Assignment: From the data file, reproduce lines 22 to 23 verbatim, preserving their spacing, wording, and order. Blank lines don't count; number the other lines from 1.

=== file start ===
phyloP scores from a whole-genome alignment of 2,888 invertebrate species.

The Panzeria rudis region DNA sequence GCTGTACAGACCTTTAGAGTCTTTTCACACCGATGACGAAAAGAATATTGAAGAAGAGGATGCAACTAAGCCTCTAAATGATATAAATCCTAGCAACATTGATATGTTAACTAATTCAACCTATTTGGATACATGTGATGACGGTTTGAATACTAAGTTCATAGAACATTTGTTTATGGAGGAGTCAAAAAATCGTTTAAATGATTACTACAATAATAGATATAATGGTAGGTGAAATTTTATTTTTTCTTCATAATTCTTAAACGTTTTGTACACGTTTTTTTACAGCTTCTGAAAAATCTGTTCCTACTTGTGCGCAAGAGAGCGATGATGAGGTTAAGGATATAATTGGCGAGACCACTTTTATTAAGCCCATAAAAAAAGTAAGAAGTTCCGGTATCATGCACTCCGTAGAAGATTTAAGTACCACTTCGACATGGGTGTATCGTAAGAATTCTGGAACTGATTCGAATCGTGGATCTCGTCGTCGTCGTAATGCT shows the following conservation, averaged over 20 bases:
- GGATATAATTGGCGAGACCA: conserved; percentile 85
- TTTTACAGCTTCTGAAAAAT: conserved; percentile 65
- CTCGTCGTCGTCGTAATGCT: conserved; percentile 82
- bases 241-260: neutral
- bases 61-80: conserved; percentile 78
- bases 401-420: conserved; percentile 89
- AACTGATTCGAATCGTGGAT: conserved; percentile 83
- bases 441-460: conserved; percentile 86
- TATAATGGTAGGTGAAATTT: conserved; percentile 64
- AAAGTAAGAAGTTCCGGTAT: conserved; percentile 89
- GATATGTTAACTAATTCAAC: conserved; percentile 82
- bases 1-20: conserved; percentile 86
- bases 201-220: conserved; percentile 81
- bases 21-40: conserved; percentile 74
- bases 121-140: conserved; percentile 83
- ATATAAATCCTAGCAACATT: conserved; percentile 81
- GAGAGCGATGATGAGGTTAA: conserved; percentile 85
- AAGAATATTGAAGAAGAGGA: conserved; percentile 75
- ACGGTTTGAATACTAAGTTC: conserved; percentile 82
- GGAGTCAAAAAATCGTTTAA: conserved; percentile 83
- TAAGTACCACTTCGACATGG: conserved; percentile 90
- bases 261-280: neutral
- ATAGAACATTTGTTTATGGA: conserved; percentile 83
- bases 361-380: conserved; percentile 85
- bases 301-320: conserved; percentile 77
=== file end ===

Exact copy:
- GGAGTCAAAAAATCGTTTAA: conserved; percentile 83
- TAAGTACCACTTCGACATGG: conserved; percentile 90